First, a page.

A further grant of 35,0001.is to be asked of the House of Commons, for special improvements and additional buildings in Kew Gardens. We trust that the sub-director Dr. Hooker will be consulted in the arrange- ments for fitly spending this large sum of public money, rather than other authorities who are not so readily accessible or so amenable to pub- lic opinion as this gentleman.
A communication from Vienna, in the Nuremberg Correspondent, states that an envoy is to be shortly sent by the Austrian Government to London, and that Field Marshal the Prince de Windiechgratz is to be selected to carry an autograph letter from the Emperor Francis Joseph to Queen Victoria. It is again stated that the Emperor of Austria is shortly to leave Vienna for Italy, accompanied by Field-Marshal Baron Hess, and a nume- rous military suite.
The Grand Duke and Duchess of Baden arrived at Berlin on the 19th, to be present at the anniversary of the birthday of the Prince Regent, and alighted at the palace of Prince Frederick William. " This visit," says a letter from Berlin, " will, it is hoped, contribute to the arrangement of several petty differences which exist between Prussia and Baden.'
It is stated that the Emperor of Austria has made Lord Cowley a Grand Cross of the Order of Leopold—a distinction which has been conferred on no other foreign ambassador but M. de Bourqueney.
The Duke and Duchess of Saxe-Cobourg may be expected to reach London in the early part of April, and will be the guests of her Majesty. The arri- val of the Duke and Duchess of Saxe-Cobourg will be succeeded by that of Prince and Princess Frederick William of Prussia. The date of this event will probably be May.—Court Journal.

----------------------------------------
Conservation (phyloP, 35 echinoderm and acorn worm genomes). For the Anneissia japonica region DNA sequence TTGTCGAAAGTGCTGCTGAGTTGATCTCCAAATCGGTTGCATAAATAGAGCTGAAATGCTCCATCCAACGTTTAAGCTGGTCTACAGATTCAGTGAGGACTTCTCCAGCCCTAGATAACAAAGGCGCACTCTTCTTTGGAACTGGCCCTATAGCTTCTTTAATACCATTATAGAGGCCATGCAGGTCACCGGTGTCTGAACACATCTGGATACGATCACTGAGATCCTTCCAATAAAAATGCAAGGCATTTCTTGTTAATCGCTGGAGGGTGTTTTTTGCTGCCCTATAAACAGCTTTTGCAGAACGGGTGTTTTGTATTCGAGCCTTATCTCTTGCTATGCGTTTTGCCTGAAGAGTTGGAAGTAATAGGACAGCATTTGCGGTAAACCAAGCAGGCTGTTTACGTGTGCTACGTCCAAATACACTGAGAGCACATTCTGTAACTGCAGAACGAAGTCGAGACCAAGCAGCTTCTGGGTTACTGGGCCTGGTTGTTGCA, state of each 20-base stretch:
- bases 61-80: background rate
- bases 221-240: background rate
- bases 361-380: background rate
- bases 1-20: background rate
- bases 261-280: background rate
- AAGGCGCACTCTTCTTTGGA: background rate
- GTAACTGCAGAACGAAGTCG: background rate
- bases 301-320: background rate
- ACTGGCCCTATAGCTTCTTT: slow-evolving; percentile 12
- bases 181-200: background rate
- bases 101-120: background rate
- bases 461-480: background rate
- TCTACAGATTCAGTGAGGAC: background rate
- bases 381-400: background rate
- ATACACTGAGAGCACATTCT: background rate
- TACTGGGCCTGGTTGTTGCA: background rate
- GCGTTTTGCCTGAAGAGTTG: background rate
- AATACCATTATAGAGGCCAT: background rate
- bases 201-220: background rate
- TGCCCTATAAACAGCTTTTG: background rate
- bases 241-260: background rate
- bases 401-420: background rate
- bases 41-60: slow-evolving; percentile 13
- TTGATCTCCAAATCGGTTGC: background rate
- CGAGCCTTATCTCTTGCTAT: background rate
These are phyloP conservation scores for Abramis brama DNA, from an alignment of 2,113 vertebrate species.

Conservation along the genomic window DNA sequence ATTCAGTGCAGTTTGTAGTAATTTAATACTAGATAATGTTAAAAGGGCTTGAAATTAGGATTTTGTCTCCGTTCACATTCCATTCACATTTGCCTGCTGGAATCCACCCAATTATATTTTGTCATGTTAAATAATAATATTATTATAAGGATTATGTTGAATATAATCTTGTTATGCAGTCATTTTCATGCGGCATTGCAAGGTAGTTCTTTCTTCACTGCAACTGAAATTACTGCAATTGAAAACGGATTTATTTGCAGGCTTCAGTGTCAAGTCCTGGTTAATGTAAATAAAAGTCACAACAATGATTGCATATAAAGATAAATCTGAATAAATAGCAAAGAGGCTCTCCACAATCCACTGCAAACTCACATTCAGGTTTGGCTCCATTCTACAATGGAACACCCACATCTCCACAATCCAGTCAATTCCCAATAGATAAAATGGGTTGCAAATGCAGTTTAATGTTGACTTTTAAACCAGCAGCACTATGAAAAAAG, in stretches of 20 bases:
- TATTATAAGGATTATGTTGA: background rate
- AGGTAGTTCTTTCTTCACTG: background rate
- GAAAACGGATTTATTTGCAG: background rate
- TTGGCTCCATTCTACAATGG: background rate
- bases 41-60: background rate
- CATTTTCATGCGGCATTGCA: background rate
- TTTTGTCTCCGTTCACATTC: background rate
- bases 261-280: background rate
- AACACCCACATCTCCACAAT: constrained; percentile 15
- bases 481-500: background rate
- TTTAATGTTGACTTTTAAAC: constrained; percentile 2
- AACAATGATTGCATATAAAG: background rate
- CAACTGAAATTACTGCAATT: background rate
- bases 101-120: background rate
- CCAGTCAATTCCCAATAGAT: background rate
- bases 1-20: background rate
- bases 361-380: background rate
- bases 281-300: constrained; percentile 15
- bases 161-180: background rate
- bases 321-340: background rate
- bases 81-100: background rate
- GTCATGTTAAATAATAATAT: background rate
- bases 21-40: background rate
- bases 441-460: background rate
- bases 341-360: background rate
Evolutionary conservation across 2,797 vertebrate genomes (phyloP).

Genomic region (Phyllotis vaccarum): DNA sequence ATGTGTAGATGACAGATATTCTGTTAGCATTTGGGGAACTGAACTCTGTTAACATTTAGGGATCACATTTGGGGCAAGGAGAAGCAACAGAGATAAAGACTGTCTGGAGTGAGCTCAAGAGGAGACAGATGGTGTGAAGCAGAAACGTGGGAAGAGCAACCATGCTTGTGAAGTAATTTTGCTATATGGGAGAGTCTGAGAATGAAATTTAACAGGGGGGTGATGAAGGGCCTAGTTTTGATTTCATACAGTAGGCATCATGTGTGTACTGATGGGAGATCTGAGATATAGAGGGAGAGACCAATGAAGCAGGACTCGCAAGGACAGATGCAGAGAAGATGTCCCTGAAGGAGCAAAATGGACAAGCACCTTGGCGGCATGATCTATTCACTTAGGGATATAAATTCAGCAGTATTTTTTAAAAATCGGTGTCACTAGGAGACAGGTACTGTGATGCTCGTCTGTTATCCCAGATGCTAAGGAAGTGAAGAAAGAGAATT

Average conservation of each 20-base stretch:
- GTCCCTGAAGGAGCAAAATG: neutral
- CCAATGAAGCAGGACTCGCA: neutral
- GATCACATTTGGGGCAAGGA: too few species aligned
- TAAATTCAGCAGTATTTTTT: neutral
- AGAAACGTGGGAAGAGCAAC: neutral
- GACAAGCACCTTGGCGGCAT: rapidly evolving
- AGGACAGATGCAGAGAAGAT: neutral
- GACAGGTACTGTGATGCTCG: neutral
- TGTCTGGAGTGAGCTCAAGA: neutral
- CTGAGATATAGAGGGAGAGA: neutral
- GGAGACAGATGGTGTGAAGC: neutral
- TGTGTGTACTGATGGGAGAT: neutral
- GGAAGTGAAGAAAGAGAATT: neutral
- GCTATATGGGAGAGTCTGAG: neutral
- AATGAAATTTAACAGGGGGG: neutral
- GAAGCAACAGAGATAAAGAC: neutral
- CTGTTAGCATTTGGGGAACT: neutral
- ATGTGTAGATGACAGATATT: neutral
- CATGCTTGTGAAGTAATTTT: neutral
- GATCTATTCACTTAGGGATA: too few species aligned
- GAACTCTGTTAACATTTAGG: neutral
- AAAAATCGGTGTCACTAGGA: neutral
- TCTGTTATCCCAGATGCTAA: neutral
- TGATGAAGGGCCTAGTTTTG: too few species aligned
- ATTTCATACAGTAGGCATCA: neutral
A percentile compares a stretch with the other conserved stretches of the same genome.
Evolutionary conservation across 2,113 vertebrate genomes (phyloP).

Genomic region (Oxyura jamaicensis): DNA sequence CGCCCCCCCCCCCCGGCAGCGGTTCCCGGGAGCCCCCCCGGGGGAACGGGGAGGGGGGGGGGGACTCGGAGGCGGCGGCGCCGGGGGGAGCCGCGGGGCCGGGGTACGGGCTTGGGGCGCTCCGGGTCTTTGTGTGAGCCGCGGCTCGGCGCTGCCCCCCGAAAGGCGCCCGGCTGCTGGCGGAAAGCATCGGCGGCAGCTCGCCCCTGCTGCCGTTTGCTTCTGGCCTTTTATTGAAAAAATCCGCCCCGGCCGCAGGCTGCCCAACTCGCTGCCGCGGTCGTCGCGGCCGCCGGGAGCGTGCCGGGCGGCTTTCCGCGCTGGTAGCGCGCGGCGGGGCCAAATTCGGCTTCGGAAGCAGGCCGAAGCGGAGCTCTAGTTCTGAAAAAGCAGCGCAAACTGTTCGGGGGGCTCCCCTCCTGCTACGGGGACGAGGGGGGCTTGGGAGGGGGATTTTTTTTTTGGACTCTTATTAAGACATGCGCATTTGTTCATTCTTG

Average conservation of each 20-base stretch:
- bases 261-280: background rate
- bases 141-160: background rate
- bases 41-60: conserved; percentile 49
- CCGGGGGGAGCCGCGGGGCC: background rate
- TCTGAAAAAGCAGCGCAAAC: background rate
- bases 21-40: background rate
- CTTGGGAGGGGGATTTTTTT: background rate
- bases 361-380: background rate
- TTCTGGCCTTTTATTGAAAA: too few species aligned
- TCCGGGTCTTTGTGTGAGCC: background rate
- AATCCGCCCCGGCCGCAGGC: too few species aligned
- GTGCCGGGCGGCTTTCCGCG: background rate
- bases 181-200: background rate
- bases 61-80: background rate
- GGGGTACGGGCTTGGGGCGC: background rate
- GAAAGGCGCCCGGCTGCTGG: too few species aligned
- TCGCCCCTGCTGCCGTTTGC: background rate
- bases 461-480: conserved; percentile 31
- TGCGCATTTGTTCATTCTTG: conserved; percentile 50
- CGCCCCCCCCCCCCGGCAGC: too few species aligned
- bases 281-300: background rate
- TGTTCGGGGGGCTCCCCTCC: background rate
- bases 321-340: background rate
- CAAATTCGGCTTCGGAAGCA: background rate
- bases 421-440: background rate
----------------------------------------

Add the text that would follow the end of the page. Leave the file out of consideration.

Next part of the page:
William Courtenay, Earl of Devon, died on Saturday, at Shrivenbatm the residence of his brother-in-law, 'Archdeacon Berens. Ire was in his eighty-second year. He entered on public life in 1812, when Exeter elected him. In 1826 he was appointed clerk-assistant to the Parliaments ; an office he held fur nineteen years. His tenure was terminated by his acces- sion to the Peerage. The late peer was the tenth Earl, the title having been dormant from the death, in 1556, of Edmund, son of Henry, the at- tainted Marquis of Exeter, in whose behalf the earldom of Devon had been revived in 15.53, till the 15th of March 1831, when it was adjudged by the House of Lords to William, third Viscount Courtenay, cousin of the deceased Earl, who succeeded to the ancient title on his demise in 1835. He held the offices of High Steward of the University of Oxford and Governor of the Charterhouse. He is succeeded by his eldest son Lord Conrtenay, Secre- tary to the Poor-law Board, and now in his fifty-second year.
On the 23d instant, died in Paris Count Sigismund Krasinski, a Polish noble, hero, and poet. He was related to the Royal houses of Saxony and Piedmont, and his godfather was the Emperor Napoleon, who appointed him on the day of his birth aide-de-camp to the King of Rome. Count Sigismund's was an agitated and sorrowful existence. A great nobleman, a great poet, and one of the richest men in Europe, he might have aimed at the highest destinies, yet he voluntarily resigned himself to an obscure and passive life.